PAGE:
Beta blockers can also be prescribed to treat other heart-related conditions such as abnormal heart rhythms and postural tachycardia syndrome (POTS).
Other beta blocker uses
Conditions that can be treated with beta blockers but which are not heart-related include:
By helping to block stress-causing chemicals, beta blockers can reduce some anxiety symptoms such as palpitations and tremor, although they are not a cure for anxiety itself.
Some people with regular migraines find the frequency of their attacks is reduced by taking beta blockers.
Glaucoma is a condition caused by raised pressure inside the eyeball, and using beta blocker eye drops helps reduce this.
Beta blockers can help reduce thyrotoxicosis (an overactive thyroid gland) symptoms including a fast heart rate and tremors.
• Tremors (shakes)
In harmless conditions where the hands and arms can shake for no clear reason and which cause problems with activities such as writing and eating, beta blockers can help to ease the tremors.
Who should not take beta blockers?
You should not be prescribed beta blockers if you have asthma (they can trigger a severe asthma attack in people with this condition), a very slow heart rate, low blood pressure, and uncontrolled heart failure. There are also certain arrhythmias (problems with the heart rhythm) such as sick sinus syndrome where they are not recommended.
Beta blocker possible side effects
For most people, beta blockers are well tolerated with few if any side effects, and if these do occur they are often mild. However, as with any drug, side effects are possible including:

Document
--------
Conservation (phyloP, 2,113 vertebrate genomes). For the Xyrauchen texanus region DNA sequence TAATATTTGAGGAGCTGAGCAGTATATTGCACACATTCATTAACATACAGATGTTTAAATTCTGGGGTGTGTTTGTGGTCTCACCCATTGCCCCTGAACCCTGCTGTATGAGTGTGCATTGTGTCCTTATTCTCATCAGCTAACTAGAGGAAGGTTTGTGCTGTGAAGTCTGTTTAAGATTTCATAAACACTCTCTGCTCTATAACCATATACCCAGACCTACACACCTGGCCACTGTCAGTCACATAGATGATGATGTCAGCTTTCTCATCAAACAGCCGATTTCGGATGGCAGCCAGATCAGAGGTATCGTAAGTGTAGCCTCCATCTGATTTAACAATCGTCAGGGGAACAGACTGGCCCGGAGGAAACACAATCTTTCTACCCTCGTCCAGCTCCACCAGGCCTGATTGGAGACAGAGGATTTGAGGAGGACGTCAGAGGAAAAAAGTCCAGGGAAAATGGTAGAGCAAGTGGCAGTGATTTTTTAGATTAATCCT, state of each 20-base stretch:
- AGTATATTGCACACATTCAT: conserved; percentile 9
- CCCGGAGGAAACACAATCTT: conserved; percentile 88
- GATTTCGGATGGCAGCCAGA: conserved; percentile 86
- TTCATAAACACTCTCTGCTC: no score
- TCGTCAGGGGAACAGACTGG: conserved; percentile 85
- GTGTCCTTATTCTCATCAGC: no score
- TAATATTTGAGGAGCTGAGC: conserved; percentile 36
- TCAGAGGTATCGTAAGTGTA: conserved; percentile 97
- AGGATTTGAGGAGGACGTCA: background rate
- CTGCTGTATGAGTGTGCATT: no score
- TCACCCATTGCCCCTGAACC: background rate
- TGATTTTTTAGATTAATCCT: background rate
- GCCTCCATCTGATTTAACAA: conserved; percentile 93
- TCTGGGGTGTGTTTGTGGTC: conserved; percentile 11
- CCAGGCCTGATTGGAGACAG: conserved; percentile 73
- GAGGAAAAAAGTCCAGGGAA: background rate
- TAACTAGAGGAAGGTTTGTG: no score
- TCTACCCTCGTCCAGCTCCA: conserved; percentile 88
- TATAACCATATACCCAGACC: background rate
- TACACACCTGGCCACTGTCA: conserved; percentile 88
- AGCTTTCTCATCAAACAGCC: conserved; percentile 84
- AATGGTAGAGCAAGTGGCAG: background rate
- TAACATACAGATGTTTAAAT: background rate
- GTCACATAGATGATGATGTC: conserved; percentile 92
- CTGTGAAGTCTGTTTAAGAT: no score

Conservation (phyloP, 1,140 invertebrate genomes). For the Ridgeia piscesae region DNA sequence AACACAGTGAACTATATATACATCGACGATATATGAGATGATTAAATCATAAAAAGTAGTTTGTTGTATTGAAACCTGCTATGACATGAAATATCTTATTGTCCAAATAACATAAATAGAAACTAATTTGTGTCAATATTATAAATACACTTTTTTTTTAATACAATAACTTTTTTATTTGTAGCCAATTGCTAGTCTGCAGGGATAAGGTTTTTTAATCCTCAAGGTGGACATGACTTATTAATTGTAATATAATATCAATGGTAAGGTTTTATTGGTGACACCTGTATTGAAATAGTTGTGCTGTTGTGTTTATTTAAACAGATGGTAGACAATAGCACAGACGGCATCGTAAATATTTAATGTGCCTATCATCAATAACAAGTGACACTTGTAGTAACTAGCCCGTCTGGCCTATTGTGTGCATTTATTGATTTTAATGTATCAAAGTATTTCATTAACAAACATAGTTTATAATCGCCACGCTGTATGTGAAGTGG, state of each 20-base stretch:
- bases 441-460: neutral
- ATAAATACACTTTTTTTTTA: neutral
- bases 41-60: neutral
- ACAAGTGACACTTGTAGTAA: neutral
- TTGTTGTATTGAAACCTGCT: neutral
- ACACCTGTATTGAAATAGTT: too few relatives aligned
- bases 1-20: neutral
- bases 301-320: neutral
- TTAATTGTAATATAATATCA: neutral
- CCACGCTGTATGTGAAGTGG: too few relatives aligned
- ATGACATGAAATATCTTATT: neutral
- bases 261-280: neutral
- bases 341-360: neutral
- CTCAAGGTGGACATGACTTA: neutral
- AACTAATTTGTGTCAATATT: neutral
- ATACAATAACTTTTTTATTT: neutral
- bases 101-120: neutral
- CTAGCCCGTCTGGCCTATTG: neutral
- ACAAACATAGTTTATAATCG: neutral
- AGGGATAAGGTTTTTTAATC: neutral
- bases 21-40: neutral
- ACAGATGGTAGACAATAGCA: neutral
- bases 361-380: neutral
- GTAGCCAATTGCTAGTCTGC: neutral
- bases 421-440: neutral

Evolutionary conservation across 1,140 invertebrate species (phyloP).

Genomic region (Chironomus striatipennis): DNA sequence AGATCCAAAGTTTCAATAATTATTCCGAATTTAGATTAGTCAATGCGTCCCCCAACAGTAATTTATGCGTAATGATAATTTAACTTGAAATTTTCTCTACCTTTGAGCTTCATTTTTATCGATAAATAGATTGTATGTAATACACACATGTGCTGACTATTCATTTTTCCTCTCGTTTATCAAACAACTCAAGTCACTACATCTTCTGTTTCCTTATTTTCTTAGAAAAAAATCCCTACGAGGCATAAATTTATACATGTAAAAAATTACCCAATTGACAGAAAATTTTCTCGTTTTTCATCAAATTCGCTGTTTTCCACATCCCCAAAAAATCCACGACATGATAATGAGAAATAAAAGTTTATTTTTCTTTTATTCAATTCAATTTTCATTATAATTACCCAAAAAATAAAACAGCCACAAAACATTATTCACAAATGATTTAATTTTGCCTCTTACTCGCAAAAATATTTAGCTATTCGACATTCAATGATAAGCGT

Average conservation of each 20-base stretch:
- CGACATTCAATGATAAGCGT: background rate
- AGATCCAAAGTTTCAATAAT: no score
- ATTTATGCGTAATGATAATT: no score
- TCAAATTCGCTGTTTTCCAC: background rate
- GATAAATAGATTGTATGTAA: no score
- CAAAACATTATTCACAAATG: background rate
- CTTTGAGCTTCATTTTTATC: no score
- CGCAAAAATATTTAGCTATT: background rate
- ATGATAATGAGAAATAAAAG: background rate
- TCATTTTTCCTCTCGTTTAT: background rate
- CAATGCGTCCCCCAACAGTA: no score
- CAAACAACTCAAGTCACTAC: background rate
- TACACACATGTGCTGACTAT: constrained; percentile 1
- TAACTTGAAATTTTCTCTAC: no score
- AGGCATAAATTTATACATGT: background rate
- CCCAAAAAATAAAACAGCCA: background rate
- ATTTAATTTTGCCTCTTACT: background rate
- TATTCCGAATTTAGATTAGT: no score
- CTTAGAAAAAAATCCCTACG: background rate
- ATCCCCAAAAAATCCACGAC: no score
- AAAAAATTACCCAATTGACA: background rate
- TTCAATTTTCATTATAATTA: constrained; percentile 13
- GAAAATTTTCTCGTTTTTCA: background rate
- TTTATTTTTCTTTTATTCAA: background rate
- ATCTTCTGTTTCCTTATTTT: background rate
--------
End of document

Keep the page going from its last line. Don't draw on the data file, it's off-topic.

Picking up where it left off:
- Feeling dizzy or faint.
- Having cold hands and feet.
- Tiredness and fatigue.
- Nightmares and vivid dreams.
- Erectile dysfunction.
- Blunting of the awareness of low blood sugar (a ‘hypo’) in people with diabetes as well as a small risk of causing type 2 diabetes to develop in some people.
Beta blocker drug interactions
As with all medicines, beta blockers can interact with other medicines you may be taking. The different types of beta blocker can have different effects with other drugs and your doctor will advise you if there are any potential interactions to be aware of. Because of this, it is important you always tell your doctor or pharmacist of any other medications you are taking before starting to take beta blockers.
Possible beta blocker drug interactions include:
- Mefloquine, used in the treatment of malaria.
- Clonidine, a treatment used to treat migraine and high blood pressure.
- Some antibiotics, including Rifampicin.
- Statins, used to lower cholesterol levels.
- Anti-arrhythmic drugs used to treat irregular heartbeats, such as amiodaroneand flecainide.
- Treatments for Parkinson’s disease such as levodopa.
- Non-steroidal anti-inflammatory drugs, such as ibuprofen.
- Some antidepressants, such as SSRIs.
If you have any concerns about whether you may be taking other drugs that could interact with beta blockers, discuss this with your doctor.
Stopping beta blockers
If you experience side effects, speak to your GP as soon as possible but do not suddenly stop taking them. This is important since if you have been taking them for some time and your body has become used to them, suddenly stopping can cause your blood pressure to quickly rise or trigger palpitations or an angina attack. It may not be necessary to stop a beta blocker completely as some side effects can be managed by reducing the dose or changing to a selective type.